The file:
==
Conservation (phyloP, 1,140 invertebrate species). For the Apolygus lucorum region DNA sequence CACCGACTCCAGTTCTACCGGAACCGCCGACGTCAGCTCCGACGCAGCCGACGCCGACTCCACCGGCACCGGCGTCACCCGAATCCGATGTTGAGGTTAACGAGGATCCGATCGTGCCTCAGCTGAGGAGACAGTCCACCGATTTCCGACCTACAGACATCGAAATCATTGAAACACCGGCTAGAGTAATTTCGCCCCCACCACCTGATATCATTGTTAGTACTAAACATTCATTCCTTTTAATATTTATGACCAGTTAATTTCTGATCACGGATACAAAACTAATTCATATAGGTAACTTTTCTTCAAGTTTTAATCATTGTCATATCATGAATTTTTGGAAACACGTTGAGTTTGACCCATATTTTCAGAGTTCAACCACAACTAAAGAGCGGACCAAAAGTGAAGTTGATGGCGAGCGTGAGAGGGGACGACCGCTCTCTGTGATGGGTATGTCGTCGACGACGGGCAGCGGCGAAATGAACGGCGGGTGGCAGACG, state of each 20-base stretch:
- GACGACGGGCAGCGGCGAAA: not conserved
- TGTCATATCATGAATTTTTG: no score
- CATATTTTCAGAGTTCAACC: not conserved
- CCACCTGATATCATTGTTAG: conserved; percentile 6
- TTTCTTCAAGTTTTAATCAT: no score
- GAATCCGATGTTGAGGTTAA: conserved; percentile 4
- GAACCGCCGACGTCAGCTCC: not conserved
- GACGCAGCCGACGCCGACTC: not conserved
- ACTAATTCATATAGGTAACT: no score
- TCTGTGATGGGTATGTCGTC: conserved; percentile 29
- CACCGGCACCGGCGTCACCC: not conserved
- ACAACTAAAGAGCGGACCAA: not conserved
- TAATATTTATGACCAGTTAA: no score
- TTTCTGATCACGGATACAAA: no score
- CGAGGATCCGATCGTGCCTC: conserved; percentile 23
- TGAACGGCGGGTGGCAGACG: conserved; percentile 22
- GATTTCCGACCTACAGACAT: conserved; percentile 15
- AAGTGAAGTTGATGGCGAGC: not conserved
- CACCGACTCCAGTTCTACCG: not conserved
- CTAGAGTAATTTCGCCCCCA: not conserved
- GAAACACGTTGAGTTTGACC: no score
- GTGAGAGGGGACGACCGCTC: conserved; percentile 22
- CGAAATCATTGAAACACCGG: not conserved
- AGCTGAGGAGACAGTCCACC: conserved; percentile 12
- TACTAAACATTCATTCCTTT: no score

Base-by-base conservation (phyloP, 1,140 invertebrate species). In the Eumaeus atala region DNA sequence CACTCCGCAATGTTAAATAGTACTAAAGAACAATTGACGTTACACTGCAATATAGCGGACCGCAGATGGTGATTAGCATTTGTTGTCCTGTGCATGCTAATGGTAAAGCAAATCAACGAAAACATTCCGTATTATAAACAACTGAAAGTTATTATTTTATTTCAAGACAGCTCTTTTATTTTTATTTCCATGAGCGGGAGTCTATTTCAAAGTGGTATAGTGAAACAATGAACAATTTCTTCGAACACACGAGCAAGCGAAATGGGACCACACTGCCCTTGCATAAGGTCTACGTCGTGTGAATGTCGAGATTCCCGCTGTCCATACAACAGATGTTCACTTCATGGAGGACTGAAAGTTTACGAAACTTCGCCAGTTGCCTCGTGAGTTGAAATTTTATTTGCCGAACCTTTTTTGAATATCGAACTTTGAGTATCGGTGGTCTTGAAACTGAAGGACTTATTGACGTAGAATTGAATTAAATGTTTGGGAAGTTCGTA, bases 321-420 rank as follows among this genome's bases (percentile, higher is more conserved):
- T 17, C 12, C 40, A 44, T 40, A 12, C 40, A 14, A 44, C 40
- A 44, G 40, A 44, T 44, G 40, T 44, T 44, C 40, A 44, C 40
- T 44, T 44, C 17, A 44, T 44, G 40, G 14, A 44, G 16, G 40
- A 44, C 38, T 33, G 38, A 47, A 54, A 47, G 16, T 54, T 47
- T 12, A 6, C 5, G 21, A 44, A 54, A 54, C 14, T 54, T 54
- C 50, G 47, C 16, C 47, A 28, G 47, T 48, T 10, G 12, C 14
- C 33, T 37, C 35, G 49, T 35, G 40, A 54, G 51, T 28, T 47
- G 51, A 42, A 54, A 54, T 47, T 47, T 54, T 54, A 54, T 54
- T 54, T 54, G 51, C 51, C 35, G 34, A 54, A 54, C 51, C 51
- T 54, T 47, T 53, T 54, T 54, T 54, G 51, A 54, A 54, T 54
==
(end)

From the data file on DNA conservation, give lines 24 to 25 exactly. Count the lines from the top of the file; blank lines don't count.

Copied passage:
- CGAAATCATTGAAACACCGG: not conserved
- AGCTGAGGAGACAGTCCACC: conserved; percentile 12